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Before the colonizers came to the Philippines, natives had already utilized vinegar as a valuable cooking ingredient. They use it to preserve food, flavor ingredients, tenderize meat, and give acidity to certain dishes. With its versatility and usefulness, it’s understandable how we have come up with different kinds of vinegar that would suit our needs depending on location and source. Here’s a breakdown of the different kinds of Pinoy vinegar and their popular spin-offs:    



kinds of pinoy vinegar

Sugar Cane Vinegar ( aka Sukang Puti or Sukang Maasim)

Ingredients: sugar cane, water

Appearance: clear to cloudish white 

Sukang puti or sukang maasim is a popular vinegar in sugarcane-growing provinces like the northernmost and central plains of Luzon province. It has a certain sweetness since the sap contains 15-26% sugar upon harvest. Because of its almost clear color and mellow flavor, it’s often used as a pickling base for preservatives and versatile vinegar for all-around dipping sauce when mixed with bird’s eye chilies, peppercorns, garlic, and onions. A mainstream brand that’s made from sukang maasim is Datu Puti.     

kinds of pinoy vinegar

Coconut Vinegar (aka Sukang Tuba)

Ingredients: coconut water or coconut sap, water

Appearance: Light cloudish yellow

Coconut sugar is considered to be the most prominently used coconut in the country due to the numerous coconut-growing provinces in the Phillippines. After collecting the sap from coconut flowers or coconut water, the liquid is stocked in containers exposed to natural yeast and acetic acid bacteria from the air, jumpstarting the fermentation process. It has a faint coconut smell and taste, making it distinct from other vinegars. Because of its mild pungency, it’s used as a dipping sauce, marinade, dressing ingredients, and pickling liquid.   


Palm Vinegar (aka Sukang Sasa or Sukang Paombong) 

Ingredients: nipa palm nectar, water

Appearance: cloudish yellow

Palm vinegar, more locally known as sukang sasa is the product of the sasa or nipa palm, which grows in mangrove areas and riverbanks. It also goes by the name sukang paombong, a nod to the town in Bulacan from where it originated. Like its vinegar cousins, fermentation occurs when the nectar collected from the nipa palm is mixed with yeast and acetic acid. One main difference, though, is that it’s found to be sweeter and less punchy compared to other vinegars but still a great flavor addition to dishes like paksiw, and local ensaladas.         

kinds of pinoy vinegar

Sugar Palm Vinegar (aka Sukang Irok or Sukang Arengga) 

Ingredients: sugar palm nectar, water

Appearance: light cloudish yellow

Sukang irok, sukang arengga, or sugar palm vinegar, is a special kind of vinegar mainly found in the Philippines. In general, kaong sugar palm has two main products: kaong, the jelly-like substance enjoyed as a dessert and this fermented liquid. The sap of the kaong sugar palm which are then collected and stored in earthenware. Taste-wise, it’s sweeter and mildly sour compared to other vinegar variants, and it is regarded to have fruity notes. Production is still limited for this kind of vinegar for various reasons: kaong is hard to harvest, the seasonality of the fruit, which can affect sap yield, and its laborious production process.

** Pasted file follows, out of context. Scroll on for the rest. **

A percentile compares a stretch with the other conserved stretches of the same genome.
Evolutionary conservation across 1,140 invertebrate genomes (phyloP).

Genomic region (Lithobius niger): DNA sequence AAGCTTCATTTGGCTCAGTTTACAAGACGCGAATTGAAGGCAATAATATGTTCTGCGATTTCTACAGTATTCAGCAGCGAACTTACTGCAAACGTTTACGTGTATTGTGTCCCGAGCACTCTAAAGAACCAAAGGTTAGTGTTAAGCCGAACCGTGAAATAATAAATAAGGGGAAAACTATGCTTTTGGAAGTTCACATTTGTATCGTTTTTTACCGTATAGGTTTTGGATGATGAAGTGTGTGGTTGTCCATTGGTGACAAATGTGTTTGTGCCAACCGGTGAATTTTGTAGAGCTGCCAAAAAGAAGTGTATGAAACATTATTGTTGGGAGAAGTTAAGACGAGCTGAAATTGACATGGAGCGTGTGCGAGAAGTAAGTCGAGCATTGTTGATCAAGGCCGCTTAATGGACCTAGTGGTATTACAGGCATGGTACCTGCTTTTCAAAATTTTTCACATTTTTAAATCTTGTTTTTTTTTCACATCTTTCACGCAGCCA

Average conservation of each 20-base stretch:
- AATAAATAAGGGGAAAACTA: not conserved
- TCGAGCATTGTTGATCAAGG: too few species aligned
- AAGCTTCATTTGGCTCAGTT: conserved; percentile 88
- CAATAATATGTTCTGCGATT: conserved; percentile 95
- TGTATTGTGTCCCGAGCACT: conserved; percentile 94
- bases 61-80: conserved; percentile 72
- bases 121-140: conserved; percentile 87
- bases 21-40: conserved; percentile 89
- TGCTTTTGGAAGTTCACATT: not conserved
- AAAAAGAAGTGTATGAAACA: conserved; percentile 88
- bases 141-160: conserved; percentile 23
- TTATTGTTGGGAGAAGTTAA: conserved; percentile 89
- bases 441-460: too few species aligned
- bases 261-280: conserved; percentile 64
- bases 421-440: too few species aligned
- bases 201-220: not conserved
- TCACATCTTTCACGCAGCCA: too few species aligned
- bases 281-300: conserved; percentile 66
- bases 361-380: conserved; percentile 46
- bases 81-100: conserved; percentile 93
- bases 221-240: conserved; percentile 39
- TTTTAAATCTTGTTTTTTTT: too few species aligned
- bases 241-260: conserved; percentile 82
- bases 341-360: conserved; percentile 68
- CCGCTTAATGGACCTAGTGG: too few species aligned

kinds of pinoy vinegar

Sukang Iloko

Ingredients: sugar cane, water, additives

Appearance: dark amber

As the name indicates, sukang iloko originates from the Ilocos region and is a prevalent ingredient in the region’s cooking culture. It’s a variant of sukang maasim where the vinegar is further fermented in earthenware jars called burnay or wooden crates. It is an integral ingredient in making Ilocos longganisa and the perfect dipping accompaniment for Ilocos empanada. Compared to sukang puti, sukang Iloco has a more distinct, complex, and sharper flavor since it is fermented longer than sukang puti. It’s also darker in color due to the aging process of the liquid.      

kinds of pinoy vinegar

Sinamak (Ilonggo Spiced Vinegar)

Ingredients: sugar cane vinegar, aromatics, herbs

Appearance: Yellowish after being aged with various ingredients

People in Western Visayas have long flavored their dishes with sinamak, spiced vinegar mixed with various ingredients like peppercorns, garlic, onions, chilies, bay leaves, and galangal or ginger root. It brings a particular zing perfect for grilled dishes and fried food. 


Pinakurat (Iligan-made Spiced Vinegar)

Ingredients: coconut vinegar, spices, aromatics

Appearance: Dark yellow with sediments from various ingredients

Sukang pinakurat is a local vinegar brand made from coconut vinegar. This particular spice vinegar was concocted by Rene Jose B. Stuart del Rosario, a native of Iligan City who fermented sukang tuba with spices and aromatics like bird’s eye chili, garlic, and peppers, among many others. He named his condiment after an Iliganon dish with wild boar cooked in coconut vinegar. It is also rooted in the Cebuano word kurat, which means “to surprise”. 


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